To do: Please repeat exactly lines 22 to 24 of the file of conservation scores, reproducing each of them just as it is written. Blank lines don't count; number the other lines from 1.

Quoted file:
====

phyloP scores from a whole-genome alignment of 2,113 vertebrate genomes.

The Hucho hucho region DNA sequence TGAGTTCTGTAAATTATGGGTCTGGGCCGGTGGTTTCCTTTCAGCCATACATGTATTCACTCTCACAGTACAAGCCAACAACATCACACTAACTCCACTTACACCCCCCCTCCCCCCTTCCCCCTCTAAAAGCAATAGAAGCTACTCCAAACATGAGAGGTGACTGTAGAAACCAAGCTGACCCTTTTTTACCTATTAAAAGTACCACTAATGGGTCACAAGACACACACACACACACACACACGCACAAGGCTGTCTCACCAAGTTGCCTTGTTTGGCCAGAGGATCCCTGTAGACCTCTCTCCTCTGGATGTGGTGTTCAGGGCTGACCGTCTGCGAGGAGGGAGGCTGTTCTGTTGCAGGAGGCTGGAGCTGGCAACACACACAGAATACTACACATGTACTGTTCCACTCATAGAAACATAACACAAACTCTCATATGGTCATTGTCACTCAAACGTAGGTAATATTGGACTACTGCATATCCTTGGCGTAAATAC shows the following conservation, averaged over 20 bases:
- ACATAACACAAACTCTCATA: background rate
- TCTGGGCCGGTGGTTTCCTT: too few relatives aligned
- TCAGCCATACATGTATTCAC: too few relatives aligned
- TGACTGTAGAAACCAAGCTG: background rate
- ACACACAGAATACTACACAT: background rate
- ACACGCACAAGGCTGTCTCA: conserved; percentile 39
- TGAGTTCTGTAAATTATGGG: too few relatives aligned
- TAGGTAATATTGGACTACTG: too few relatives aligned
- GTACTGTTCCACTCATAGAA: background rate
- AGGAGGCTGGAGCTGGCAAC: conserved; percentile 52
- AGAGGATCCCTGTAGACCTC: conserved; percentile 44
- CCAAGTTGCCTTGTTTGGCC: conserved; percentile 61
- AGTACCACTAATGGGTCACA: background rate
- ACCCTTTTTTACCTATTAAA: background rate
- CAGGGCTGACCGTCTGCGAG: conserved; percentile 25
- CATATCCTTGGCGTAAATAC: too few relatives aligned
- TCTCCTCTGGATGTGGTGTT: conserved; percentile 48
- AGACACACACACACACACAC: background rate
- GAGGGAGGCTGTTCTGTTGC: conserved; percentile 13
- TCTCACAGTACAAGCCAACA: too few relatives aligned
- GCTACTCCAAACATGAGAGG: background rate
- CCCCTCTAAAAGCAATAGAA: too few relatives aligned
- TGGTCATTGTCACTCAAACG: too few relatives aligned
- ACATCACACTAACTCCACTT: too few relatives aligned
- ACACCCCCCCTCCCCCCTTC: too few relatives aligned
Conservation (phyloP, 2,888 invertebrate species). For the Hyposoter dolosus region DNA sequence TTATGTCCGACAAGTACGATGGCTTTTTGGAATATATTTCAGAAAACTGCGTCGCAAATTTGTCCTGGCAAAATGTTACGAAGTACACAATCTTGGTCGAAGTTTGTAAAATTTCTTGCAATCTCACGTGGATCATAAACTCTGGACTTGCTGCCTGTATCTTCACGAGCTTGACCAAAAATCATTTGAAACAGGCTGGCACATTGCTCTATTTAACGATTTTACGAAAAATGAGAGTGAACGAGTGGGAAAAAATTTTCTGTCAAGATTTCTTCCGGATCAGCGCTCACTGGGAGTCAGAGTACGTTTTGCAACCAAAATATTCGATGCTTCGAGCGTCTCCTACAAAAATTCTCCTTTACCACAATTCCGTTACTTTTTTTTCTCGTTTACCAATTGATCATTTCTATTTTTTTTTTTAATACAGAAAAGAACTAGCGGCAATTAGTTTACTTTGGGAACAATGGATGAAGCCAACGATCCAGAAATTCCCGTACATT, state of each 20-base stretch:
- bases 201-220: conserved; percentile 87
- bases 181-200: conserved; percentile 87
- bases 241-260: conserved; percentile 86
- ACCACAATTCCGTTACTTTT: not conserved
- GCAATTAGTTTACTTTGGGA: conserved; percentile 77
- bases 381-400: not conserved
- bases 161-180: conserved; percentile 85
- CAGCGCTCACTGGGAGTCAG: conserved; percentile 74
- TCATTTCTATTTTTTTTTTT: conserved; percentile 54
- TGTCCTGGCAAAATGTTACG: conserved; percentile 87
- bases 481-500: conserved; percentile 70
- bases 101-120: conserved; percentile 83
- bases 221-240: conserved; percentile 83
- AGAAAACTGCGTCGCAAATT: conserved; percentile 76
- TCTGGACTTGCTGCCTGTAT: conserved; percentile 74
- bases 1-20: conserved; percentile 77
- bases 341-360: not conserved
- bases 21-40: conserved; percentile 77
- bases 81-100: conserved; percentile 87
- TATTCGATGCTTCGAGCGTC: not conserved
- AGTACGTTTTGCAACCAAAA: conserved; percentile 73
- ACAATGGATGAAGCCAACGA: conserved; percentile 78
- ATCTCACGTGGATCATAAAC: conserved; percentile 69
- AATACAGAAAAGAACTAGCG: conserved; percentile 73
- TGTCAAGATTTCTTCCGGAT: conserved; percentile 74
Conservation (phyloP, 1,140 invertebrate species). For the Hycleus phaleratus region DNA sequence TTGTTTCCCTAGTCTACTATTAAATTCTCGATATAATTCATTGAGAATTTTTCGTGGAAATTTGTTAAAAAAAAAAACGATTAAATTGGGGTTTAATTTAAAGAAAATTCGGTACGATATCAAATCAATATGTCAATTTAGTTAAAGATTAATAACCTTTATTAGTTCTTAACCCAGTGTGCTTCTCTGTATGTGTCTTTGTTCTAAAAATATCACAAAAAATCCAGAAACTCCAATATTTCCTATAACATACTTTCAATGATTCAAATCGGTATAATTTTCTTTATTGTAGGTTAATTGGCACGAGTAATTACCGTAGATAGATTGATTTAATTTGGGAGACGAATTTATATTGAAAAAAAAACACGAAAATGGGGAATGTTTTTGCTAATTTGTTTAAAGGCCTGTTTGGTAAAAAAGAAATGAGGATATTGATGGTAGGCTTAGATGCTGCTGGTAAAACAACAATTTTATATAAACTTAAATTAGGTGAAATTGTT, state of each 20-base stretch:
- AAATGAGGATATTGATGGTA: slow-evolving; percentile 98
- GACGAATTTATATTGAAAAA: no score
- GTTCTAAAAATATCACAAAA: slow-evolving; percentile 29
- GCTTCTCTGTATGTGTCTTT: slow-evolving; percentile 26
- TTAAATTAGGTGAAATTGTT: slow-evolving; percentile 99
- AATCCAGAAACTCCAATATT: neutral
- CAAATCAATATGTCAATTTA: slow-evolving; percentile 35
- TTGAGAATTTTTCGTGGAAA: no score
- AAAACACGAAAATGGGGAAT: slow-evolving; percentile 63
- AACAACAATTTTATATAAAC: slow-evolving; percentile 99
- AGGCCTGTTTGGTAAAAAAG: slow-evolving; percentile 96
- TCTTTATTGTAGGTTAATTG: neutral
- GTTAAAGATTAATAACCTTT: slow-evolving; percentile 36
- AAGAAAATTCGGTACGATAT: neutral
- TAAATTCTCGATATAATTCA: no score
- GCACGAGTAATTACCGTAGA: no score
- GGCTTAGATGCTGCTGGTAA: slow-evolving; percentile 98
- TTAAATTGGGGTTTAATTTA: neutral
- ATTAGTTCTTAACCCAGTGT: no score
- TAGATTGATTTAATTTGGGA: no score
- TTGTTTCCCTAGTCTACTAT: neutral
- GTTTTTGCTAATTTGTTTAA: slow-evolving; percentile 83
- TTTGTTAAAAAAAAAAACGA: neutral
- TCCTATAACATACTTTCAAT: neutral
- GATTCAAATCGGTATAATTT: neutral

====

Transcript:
- TCTCACAGTACAAGCCAACA: too few relatives aligned
- GCTACTCCAAACATGAGAGG: background rate
- CCCCTCTAAAAGCAATAGAA: too few relatives aligned